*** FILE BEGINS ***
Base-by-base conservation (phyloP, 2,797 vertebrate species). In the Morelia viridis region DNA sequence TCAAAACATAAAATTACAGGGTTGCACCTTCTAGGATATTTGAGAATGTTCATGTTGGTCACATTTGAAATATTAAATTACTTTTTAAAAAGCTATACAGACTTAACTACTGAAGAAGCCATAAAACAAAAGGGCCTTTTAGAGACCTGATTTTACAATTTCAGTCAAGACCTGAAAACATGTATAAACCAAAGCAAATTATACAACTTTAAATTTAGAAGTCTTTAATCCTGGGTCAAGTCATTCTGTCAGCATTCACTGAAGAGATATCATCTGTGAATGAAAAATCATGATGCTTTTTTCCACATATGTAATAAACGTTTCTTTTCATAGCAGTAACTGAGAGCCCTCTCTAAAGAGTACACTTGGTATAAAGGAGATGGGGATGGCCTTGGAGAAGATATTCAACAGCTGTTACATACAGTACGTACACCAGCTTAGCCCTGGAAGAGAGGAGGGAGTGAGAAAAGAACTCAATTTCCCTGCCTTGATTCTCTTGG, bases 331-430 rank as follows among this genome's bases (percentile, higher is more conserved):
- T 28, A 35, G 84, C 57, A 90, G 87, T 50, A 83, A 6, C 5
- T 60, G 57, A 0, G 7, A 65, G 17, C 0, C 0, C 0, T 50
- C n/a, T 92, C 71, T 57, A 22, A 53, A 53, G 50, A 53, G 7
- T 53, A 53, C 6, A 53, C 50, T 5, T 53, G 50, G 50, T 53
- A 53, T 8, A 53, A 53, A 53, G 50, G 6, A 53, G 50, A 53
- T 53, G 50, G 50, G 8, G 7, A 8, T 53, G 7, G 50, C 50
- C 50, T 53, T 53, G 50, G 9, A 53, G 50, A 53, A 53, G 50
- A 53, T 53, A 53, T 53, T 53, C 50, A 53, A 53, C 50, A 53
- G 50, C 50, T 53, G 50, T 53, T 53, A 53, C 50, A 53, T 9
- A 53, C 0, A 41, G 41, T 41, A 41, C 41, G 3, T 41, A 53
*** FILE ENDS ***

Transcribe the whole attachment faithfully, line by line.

Base-by-base conservation (phyloP, 2,797 vertebrate species). In the Morelia viridis region DNA sequence TCAAAACATAAAATTACAGGGTTGCACCTTCTAGGATATTTGAGAATGTTCATGTTGGTCACATTTGAAATATTAAATTACTTTTTAAAAAGCTATACAGACTTAACTACTGAAGAAGCCATAAAACAAAAGGGCCTTTTAGAGACCTGATTTTACAATTTCAGTCAAGACCTGAAAACATGTATAAACCAAAGCAAATTATACAACTTTAAATTTAGAAGTCTTTAATCCTGGGTCAAGTCATTCTGTCAGCATTCACTGAAGAGATATCATCTGTGAATGAAAAATCATGATGCTTTTTTCCACATATGTAATAAACGTTTCTTTTCATAGCAGTAACTGAGAGCCCTCTCTAAAGAGTACACTTGGTATAAAGGAGATGGGGATGGCCTTGGAGAAGATATTCAACAGCTGTTACATACAGTACGTACACCAGCTTAGCCCTGGAAGAGAGGAGGGAGTGAGAAAAGAACTCAATTTCCCTGCCTTGATTCTCTTGG, bases 331-430 rank as follows among this genome's bases (percentile, higher is more conserved):
- T 28, A 35, G 84, C 57, A 90, G 87, T 50, A 83, A 6, C 5
- T 60, G 57, A 0, G 7, A 65, G 17, C 0, C 0, C 0, T 50
- C n/a, T 92, C 71, T 57, A 22, A 53, A 53, G 50, A 53, G 7
- T 53, A 53, C 6, A 53, C 50, T 5, T 53, G 50, G 50, T 53
- A 53, T 8, A 53, A 53, A 53, G 50, G 6, A 53, G 50, A 53
- T 53, G 50, G 50, G 8, G 7, A 8, T 53, G 7, G 50, C 50
- C 50, T 53, T 53, G 50, G 9, A 53, G 50, A 53, A 53, G 50
- A 53, T 53, A 53, T 53, T 53, C 50, A 53, A 53, C 50, A 53
- G 50, C 50, T 53, G 50, T 53, T 53, A 53, C 50, A 53, T 9
- A 53, C 0, A 41, G 41, T 41, A 41, C 41, G 3, T 41, A 53